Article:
2019-08-31 01:03:17

Dustin Seyler has big plans for the Warm Springs Indian Reservation.

Seyler, the small-business program manager for a local nonprofit, envisions a downtown Warm Springs filled with hip coffee shops, colorful retail outlets and independent food truck pods.

If just a tenth of drivers can be convinced to pull off U.S. Highway 26 to stop for food or souvenirs, proceeds from sales could be the catalyst needed to get the local economy growing, he said.

“Until the 1800s, we lived off the Nch’i-Wana (Columbia River). It was our lifeline. We fished for salmon and hunted elk there. Well, this highway (Highway 26) is our new Nch’i-Wana,” said Seyler, whose work responsibilities at the Warm Springs Community Action Team also include financial counseling.

The recent closure of a tribe-owned resort, and the earlier loss of a timber mill, left many community members out of work and wondering if private business is the answer to the tribe’s economic woes. But while the reservation has a history of operating it’s own medium-sized enterprises, Warm Springs, one of the poorest communities in Oregon, has so far failed to support the development of small, privately run businesses and entrepreneurial ventures.

Seyler believes it’s time to unleash Warm Springs’ entrepreneurial spirit and take advantage of the 9,000 or so cars that whiz past year day.

The best sign of entrepreneurship downtown is Kalama’s, a family selling Indian fry bread, chili and tacos out of a green and white camper. A small market and cafe around the corner receive mostly local customers. In 2016, the reservation reported having just 14 retail businesses.

“We are trying to get more tribal members involved and owning their own businesses, but a hindrance here is the actual lack of brick and mortar locations,” said Seyler, 34, a former aviation ordnanceman for the U.S. Navy and a graduate of Eastern Oregon University.

To remedy the lack of commercial buildings, the community action team — which is funded by federal, state and private entities — is developing a small-business incubator that could host 10 to 12 small companies, plus co-working and commercial space, and studios for local artists. The project is planned to take up residence in an abandoned 100-year-old building known as the Old Commissary, where community members once queued for free flour, lard and meat.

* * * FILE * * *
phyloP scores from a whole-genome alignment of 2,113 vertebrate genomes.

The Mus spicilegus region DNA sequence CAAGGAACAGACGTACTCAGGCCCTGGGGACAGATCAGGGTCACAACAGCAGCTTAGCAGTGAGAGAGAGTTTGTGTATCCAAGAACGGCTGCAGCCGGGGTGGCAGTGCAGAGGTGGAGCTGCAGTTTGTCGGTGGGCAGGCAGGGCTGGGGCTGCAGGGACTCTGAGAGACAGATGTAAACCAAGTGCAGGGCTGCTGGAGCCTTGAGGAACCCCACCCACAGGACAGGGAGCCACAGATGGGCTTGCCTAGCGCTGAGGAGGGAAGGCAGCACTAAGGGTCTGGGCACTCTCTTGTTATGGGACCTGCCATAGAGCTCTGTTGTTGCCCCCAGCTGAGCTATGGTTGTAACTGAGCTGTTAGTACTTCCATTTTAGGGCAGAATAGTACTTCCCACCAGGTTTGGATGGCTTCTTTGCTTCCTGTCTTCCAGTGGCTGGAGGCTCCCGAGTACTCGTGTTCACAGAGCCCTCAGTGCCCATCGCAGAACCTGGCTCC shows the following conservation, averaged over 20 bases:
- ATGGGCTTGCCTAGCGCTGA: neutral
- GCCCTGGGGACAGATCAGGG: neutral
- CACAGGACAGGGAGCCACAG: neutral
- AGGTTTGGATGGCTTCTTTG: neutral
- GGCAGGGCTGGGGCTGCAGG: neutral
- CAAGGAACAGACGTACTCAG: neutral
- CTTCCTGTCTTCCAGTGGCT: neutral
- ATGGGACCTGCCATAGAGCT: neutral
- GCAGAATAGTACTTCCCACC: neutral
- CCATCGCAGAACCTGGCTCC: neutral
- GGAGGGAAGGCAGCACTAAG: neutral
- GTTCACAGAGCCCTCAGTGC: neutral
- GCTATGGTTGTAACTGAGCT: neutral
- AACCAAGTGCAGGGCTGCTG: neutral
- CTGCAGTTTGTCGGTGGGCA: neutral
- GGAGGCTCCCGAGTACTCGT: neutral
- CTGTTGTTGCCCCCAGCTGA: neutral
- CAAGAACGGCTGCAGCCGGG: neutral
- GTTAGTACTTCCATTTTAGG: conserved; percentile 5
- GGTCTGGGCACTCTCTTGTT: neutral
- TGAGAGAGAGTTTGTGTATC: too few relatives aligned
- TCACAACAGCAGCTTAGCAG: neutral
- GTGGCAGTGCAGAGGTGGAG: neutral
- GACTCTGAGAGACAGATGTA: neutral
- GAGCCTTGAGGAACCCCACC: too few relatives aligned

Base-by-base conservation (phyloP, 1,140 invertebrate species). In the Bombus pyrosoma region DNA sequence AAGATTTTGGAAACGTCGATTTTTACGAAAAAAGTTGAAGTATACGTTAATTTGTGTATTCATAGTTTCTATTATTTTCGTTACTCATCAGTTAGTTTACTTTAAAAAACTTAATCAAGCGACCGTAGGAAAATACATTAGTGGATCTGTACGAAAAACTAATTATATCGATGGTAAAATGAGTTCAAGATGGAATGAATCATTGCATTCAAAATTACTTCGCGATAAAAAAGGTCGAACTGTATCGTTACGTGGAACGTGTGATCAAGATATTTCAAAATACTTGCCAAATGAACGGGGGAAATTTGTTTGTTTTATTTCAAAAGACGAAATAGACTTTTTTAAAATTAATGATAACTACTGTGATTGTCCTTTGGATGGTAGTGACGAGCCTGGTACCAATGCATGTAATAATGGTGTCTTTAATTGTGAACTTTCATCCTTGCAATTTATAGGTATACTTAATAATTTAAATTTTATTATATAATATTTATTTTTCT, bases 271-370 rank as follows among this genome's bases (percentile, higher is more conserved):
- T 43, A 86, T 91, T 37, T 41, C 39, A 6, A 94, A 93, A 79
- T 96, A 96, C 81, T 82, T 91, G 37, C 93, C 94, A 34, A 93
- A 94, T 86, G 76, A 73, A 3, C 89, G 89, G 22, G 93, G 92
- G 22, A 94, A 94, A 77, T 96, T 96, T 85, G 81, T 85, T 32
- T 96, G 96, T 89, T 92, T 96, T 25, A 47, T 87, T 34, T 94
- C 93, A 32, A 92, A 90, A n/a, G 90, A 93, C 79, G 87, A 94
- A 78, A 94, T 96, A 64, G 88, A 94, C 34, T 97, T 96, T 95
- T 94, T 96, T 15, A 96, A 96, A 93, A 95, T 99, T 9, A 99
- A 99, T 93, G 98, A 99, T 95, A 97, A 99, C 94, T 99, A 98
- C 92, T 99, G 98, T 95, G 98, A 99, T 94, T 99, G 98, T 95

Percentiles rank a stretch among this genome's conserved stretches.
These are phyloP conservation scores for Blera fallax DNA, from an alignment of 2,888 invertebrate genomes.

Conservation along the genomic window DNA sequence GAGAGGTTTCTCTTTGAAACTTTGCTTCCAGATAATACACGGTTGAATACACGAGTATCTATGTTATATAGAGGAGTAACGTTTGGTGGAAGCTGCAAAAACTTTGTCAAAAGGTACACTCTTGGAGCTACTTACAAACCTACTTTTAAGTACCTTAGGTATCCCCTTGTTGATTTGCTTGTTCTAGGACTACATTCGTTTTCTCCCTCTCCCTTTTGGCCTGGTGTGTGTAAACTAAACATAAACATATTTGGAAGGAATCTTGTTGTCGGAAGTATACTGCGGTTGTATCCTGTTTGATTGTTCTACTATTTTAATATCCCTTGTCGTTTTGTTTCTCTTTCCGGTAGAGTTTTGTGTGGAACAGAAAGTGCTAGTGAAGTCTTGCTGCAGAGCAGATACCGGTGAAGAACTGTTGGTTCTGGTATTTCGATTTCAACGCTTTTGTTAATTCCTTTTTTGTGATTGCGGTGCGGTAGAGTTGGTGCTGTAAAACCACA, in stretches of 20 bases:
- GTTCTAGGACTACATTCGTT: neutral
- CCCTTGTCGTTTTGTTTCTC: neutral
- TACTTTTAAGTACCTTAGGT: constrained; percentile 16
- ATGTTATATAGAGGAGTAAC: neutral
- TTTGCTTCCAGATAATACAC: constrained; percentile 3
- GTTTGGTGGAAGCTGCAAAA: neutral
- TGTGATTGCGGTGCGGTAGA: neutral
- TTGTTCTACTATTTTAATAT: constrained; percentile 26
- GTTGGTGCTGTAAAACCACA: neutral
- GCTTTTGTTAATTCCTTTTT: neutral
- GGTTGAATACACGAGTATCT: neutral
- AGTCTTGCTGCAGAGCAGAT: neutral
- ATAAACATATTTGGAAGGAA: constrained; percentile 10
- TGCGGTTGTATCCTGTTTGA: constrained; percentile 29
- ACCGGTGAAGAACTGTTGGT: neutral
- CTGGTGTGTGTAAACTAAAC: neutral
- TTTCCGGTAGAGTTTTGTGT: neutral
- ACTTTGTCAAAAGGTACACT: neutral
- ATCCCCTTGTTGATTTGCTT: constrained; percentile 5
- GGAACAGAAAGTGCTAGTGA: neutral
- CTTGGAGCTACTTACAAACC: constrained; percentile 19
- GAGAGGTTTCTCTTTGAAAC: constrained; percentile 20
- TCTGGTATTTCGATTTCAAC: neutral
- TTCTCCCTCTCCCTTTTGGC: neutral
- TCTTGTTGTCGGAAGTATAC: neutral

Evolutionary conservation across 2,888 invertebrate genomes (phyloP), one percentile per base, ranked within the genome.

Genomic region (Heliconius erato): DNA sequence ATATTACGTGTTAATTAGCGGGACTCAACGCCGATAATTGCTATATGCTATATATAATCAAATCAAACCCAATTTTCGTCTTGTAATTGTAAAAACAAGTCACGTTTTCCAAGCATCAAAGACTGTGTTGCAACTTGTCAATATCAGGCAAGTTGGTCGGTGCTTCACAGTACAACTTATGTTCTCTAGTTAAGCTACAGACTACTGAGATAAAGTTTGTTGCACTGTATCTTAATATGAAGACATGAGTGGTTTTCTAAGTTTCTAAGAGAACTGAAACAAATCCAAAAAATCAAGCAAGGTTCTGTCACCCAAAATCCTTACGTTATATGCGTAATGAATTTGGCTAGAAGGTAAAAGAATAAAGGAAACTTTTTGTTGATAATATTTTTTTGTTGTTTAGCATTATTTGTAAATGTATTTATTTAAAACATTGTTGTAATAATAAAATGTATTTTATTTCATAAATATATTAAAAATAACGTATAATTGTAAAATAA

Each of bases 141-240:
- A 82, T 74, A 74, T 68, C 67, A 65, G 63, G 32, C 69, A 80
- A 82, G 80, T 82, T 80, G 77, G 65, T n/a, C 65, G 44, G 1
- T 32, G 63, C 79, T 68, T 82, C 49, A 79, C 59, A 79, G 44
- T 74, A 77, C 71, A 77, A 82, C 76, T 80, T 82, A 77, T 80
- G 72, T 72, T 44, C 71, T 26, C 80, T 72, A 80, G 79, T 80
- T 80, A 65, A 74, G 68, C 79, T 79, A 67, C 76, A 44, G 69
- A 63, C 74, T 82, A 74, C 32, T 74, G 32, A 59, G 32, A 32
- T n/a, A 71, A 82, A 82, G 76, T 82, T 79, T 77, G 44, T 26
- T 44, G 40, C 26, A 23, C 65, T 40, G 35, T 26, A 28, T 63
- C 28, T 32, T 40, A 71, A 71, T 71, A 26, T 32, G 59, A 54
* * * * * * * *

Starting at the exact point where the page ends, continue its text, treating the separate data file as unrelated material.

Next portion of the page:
But there are obstacles in launching a business in this hardscrabble community of 3,000 people, including financing challenges and the lack of a skilled labor force. The community action team runs a business training course called Indianpreneurship to address the lack of business-know how.

Financing is the thornier issue. Warm Springs territory is collectively owned, and the land cannot be used as collateral, which limits opportunities to draw loans from traditional banks. Establishing credit or borrowing money can be difficult when residents cannot get clear title to the land where their home or potential business sits. And if one does not own the land, making a personal investment is risky, too.

Randy Nathan, owner of the Eagle Crossing restaurant, one of the few visible private businesses, said tribal ownership of the building is hindering progress.

“I rent the building from the government, and they could take it away at any time. So I don’t invest in this place at all,” he said, adding that if he were permitted to own the building he would find a way to make the necessary improvements and renovations.

A nearby building has lacked a tenant for a year, he said, because the tribe won’t fix a leaky roof and poorly insulated walls.

Seyler, a tribal member, pins the problem on impractical business rules that have remained unchanged for 70 years.

“Things have changed so much in the outside, but our rules haven’t changed in terms of regulations, rules and politics,” Seyler said. “The thinking has not changed either. We need to think about what is going to get people to pull off the highway.”